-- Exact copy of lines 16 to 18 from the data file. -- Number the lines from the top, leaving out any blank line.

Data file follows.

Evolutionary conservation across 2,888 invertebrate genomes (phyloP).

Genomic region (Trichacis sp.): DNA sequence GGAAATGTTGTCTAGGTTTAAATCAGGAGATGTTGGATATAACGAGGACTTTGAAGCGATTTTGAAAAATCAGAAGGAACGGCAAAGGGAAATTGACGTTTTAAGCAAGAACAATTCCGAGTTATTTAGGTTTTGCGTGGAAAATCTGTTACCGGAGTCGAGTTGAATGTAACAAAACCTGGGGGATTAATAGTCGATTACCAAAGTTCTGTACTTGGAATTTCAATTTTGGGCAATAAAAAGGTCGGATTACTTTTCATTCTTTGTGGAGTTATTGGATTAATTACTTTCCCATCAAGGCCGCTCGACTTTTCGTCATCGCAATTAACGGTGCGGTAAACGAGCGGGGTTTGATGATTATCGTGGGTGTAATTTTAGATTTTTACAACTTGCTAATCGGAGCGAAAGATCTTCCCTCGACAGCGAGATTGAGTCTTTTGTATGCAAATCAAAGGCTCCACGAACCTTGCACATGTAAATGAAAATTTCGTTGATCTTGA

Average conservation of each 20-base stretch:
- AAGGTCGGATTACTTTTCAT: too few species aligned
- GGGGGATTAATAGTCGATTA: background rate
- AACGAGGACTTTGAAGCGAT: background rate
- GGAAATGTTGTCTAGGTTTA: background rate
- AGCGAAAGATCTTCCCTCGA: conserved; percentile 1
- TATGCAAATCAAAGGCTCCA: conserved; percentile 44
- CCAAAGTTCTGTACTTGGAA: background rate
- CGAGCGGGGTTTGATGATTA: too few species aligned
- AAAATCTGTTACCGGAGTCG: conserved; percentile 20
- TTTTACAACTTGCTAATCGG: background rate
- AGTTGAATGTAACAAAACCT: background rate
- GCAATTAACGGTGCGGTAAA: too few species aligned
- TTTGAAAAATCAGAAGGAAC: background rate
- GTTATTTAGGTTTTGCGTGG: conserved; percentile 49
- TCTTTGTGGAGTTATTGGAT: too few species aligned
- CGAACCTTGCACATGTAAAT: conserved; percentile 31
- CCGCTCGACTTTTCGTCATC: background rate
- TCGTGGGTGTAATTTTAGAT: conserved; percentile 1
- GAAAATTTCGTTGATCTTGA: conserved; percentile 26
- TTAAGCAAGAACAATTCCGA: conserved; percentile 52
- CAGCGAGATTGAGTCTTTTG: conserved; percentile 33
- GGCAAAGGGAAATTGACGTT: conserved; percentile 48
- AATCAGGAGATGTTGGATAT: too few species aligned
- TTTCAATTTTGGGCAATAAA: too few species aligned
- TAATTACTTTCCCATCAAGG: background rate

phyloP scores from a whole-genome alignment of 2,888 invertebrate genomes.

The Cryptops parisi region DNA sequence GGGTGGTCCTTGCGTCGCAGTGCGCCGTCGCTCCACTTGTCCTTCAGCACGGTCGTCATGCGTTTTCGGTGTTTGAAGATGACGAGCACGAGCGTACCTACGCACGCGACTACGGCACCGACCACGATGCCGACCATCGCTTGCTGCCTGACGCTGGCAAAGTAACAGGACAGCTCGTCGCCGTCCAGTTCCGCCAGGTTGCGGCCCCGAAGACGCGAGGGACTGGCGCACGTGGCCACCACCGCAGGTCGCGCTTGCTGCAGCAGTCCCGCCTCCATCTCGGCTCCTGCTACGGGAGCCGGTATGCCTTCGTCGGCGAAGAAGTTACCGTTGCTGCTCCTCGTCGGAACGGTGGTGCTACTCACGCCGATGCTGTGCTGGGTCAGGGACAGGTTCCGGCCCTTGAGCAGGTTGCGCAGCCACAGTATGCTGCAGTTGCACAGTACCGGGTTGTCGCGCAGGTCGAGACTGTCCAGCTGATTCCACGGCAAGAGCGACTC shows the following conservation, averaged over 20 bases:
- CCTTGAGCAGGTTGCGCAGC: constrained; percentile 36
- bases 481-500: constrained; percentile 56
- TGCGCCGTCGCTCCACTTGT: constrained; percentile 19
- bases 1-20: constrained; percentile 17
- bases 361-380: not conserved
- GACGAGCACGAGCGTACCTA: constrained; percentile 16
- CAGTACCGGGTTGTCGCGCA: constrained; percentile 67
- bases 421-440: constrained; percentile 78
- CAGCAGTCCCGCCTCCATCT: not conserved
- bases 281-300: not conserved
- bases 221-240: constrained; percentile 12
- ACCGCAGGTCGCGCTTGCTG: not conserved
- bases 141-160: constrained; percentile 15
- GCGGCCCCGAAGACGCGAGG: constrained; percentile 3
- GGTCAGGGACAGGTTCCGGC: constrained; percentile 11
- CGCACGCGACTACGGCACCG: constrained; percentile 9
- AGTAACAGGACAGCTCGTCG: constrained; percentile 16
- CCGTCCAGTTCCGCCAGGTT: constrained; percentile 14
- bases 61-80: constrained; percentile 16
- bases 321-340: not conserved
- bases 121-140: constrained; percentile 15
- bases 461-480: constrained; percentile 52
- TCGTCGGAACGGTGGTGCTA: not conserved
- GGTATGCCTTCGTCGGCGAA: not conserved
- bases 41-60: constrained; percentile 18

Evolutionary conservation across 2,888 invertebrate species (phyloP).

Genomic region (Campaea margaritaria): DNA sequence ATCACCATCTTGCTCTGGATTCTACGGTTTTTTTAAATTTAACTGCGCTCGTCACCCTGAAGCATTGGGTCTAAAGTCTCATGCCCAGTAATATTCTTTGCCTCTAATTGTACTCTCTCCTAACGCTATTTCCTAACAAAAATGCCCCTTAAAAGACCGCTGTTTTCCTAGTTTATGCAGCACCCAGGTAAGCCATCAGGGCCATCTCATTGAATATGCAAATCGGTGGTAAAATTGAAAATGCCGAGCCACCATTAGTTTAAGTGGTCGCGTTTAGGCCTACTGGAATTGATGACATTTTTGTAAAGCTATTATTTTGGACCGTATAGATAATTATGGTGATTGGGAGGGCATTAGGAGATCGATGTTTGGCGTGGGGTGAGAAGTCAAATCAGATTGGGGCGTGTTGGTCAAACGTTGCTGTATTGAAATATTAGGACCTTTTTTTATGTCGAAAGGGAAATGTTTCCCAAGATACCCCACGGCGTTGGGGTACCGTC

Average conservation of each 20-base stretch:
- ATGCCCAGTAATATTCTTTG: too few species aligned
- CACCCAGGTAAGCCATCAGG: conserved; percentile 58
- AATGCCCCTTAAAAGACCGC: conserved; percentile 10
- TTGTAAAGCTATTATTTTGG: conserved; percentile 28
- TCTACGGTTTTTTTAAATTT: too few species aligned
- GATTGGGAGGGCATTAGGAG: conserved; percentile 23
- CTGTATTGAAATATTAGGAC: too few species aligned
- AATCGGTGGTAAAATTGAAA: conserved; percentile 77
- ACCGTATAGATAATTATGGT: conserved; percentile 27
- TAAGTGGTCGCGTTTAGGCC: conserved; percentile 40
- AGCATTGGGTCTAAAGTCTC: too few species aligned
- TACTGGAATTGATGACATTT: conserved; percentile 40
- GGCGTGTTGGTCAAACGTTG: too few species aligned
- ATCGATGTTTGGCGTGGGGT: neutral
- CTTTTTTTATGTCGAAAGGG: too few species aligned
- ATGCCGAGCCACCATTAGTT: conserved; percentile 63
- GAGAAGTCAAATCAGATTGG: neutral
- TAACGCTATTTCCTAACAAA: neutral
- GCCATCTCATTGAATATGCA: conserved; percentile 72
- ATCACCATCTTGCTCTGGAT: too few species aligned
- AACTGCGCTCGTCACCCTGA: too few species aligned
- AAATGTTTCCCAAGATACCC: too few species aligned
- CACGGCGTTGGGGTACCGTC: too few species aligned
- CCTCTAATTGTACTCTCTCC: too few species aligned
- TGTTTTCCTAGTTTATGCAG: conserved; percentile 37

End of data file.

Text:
- TTTGAAAAATCAGAAGGAAC: background rate
- GTTATTTAGGTTTTGCGTGG: conserved; percentile 49
- TCTTTGTGGAGTTATTGGAT: too few species aligned